In a case of a computer implementation, the syntax on the left is (as always) an AE syntax, and the real expression on the right is an expression in whatever language we use to implement our AE language.

Like we said earlier, ambiguity is not a real problem until the actual parse tree matters. With eval it definitely matters, so we must not make it possible to derive any syntax in multiple ways or our evaluation will be non-deterministic.


Quick exercise:

We can define a meaning for <digit>s and then <num>s in a similar way:

<NUM> ::= <digit> | <digit> <NUM>

eval(0) = 0
eval(1) = 1
eval(2) = 2
...
eval(9) = 9

eval(<digit>) = <digit>
eval(<digit> <NUM>) = 10*eval(<digit>) + eval(<NUM>)

Is this exactly what we want? — Depends on what we actually want…

Side-note: Compositionality

The example of

<NUM> ::= <digit> | <NUM> <digit>

being a language that is easier to write an evaluator for leads us to an important concept — compositionality. This definition is easier to write an evaluator for, since the resulting language is compositional: the meaning of an expression — for example 123 — is composed out of the meaning of its two parts, which in this BNF are 12 and 3. Specifically, the evaluation of <NUM> <digit> is 10 * the evaluation of the first, plus the evaluation of the second. In the <digit> <NUM> case this is more difficult — the meaning of such a number depends not only on the meaning of the two parts, but also on the <NUM> syntax:

eval(<digit> <NUM>) =
  eval(<digit>) * 10^length(<NUM>) + eval(<NUM>)

This this case this can be tolerable, since the meaning of the expression is still made out of its parts — but imperative programming (when you use side effects) is much more problematic since it is not compositional (at least not in the obvious sense). This is compared to functional programming, where the meaning of an expression is a combination of the meanings of its subexpressions. For example, every sub-expression in a functional program has some known meaning, and these all make up the meaning of the expression that contains them — but in an imperative program we can have a part of the code be x++ — and that doesn’t have a meaning by itself, at least not one that contributes to the meaning of the whole program in a direct way.

(Actually, we can have a well-defined meaning for such an expression: the meaning is going from a world where x is a container of some value N, to a world where the same container has a different value N+1. You can probably see now how this can make things more complicated. On an intuitive level — if we look at a random part of a functional program we can tell its meaning, so building up the meaning of the whole code is easy, but in an imperative program, the meaning of a random part is pretty much useless.)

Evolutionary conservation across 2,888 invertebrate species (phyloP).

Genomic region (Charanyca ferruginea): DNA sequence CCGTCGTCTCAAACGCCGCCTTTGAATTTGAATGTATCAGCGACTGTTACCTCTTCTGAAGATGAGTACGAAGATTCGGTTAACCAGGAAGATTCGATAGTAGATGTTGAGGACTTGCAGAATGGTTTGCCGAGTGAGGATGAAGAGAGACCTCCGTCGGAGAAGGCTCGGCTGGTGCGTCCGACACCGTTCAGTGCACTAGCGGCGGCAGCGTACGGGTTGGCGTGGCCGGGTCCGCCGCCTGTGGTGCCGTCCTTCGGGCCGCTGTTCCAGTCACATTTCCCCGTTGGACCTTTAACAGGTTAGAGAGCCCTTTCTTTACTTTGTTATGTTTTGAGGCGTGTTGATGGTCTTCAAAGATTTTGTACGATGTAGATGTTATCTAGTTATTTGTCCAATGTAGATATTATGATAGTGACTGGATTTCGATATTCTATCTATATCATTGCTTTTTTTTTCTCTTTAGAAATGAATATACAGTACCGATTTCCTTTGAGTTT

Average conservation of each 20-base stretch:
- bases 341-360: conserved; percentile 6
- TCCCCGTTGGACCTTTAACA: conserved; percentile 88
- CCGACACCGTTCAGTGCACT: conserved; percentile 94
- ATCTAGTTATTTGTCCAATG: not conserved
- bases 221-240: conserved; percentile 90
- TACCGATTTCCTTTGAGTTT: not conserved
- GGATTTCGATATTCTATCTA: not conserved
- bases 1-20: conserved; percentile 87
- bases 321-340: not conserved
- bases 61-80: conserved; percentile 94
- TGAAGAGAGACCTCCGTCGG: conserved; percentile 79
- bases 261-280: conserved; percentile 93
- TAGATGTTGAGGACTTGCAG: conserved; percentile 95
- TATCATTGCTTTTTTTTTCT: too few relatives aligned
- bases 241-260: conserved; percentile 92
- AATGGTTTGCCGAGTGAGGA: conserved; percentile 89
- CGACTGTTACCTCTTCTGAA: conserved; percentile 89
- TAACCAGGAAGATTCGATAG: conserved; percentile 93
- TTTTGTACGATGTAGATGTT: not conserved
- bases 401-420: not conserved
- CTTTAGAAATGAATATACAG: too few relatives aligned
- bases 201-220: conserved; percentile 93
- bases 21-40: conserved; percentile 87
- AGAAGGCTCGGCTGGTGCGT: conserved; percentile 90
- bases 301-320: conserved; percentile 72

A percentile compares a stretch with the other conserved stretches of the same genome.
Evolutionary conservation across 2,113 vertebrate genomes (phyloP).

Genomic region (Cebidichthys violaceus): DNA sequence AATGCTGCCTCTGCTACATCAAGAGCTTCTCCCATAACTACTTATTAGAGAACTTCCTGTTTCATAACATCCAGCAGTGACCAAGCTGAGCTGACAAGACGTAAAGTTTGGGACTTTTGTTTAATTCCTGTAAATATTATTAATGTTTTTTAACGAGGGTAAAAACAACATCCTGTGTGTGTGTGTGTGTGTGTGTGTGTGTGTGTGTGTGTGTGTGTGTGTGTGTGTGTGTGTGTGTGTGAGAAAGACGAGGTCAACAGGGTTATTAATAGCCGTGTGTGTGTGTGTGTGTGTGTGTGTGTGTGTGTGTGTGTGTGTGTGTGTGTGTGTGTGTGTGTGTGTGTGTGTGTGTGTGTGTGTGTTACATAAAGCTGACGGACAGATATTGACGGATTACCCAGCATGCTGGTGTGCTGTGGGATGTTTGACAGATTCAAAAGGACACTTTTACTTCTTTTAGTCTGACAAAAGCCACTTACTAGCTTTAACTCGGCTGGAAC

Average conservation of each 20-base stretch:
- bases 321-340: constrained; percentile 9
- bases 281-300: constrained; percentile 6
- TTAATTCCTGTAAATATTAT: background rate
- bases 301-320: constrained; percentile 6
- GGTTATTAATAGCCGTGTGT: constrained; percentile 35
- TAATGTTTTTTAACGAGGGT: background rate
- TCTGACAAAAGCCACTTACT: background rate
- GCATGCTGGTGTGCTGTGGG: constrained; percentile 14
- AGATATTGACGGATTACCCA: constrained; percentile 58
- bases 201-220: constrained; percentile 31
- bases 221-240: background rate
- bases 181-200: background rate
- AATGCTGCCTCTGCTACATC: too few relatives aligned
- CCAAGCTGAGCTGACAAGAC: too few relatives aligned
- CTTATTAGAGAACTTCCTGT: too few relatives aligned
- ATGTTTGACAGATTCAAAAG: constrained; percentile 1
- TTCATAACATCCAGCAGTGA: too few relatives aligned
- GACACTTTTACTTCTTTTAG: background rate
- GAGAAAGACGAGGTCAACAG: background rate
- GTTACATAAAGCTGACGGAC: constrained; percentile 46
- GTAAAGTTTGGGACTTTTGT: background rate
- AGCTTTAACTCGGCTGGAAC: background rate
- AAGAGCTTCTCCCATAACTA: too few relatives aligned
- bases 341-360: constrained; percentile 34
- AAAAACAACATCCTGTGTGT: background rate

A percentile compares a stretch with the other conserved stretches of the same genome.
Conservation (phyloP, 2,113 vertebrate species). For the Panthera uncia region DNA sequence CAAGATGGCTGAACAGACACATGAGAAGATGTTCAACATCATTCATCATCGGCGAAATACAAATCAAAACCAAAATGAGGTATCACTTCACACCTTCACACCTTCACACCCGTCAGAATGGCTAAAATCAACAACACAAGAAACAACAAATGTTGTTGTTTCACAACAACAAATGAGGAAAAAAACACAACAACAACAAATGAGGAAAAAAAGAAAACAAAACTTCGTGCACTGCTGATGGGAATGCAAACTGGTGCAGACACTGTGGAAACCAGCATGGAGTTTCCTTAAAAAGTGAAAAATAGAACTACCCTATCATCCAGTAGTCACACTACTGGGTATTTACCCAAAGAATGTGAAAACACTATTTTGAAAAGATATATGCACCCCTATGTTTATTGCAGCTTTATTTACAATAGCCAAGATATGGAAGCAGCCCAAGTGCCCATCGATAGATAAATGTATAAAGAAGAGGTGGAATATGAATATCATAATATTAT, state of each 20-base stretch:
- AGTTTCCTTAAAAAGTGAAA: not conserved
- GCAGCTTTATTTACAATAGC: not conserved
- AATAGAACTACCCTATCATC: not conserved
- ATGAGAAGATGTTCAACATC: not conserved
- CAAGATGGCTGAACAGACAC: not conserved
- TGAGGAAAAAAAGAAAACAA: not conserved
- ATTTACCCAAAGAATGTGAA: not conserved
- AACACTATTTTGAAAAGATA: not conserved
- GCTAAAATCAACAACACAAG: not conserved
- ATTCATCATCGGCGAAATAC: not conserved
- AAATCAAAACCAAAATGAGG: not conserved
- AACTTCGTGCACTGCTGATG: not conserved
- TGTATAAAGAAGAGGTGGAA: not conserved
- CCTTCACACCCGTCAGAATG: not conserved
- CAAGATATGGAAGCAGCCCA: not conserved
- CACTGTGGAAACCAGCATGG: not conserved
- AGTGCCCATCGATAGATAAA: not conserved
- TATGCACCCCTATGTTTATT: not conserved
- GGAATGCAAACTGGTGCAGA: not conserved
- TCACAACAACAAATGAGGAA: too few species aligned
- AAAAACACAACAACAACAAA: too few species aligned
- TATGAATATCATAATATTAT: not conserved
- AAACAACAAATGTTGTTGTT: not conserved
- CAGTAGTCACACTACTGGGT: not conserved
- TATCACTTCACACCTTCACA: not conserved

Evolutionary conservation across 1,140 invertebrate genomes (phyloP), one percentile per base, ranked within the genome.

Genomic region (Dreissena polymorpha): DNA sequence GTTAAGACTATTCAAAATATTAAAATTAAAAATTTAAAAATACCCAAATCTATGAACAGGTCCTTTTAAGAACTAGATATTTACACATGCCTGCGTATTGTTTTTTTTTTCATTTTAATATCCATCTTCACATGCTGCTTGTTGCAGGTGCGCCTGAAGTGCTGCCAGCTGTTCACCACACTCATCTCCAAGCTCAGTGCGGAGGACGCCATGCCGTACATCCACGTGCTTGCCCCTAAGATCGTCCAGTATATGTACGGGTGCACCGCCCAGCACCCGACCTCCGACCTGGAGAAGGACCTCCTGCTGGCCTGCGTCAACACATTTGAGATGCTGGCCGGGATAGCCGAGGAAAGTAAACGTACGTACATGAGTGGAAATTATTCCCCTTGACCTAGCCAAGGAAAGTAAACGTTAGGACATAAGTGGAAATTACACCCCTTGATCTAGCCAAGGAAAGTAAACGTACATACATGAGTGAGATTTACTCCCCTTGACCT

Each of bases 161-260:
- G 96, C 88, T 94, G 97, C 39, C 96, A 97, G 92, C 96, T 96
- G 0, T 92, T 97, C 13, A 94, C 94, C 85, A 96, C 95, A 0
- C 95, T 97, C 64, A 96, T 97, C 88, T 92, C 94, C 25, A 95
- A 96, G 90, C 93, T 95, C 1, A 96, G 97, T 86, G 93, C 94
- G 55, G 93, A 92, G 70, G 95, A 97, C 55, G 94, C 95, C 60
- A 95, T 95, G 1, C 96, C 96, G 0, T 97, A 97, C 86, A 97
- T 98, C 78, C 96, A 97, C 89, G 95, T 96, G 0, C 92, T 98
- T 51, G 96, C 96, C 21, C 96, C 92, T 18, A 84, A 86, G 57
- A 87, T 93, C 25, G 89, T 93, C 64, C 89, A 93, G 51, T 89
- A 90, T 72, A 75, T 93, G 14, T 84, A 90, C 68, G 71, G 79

Implementing an Evaluator

Now continue to implement the semantics of our syntax — we express that through an eval function that evaluates an expression.

We use a basic programming principle — splitting the code into two layers, one for parsing the input, and one for doing the evaluation. Doing this avoids the mess we’d get into otherwise, for example:

(define (eval sexpr)
  (match sexpr
    [(number: n) n]
    [(list '+ left right) (+ (eval left) (eval right))]
    [(list '- left right) (- (eval left) (eval right))]
    [else (error 'eval "bad syntax in ~s" sexpr)]))

This is messy because it combines two very different things — syntax and semantics — into a single lump of code. For this particular kind of evaluator it looks simple enough, but this is only because it’s simple enough that all we do is replace constructors by arithmetic operations. Later on things will get more complex, and bundling the evaluator with the parser will be more problematic. (Note: the fact that we can replace constructors with the run-time operators mean that we have a very simple, calculator-like language, and that we can, in fact, “compile” all programs down to a number.)

If we split the code, we can easily include decisions like making

{+ 1 {- 3 "a"}}

syntactically invalid. (Which is not, BTW, what Racket does…) (Also, this is like the distinction between XML syntax and well-formed XML syntax.)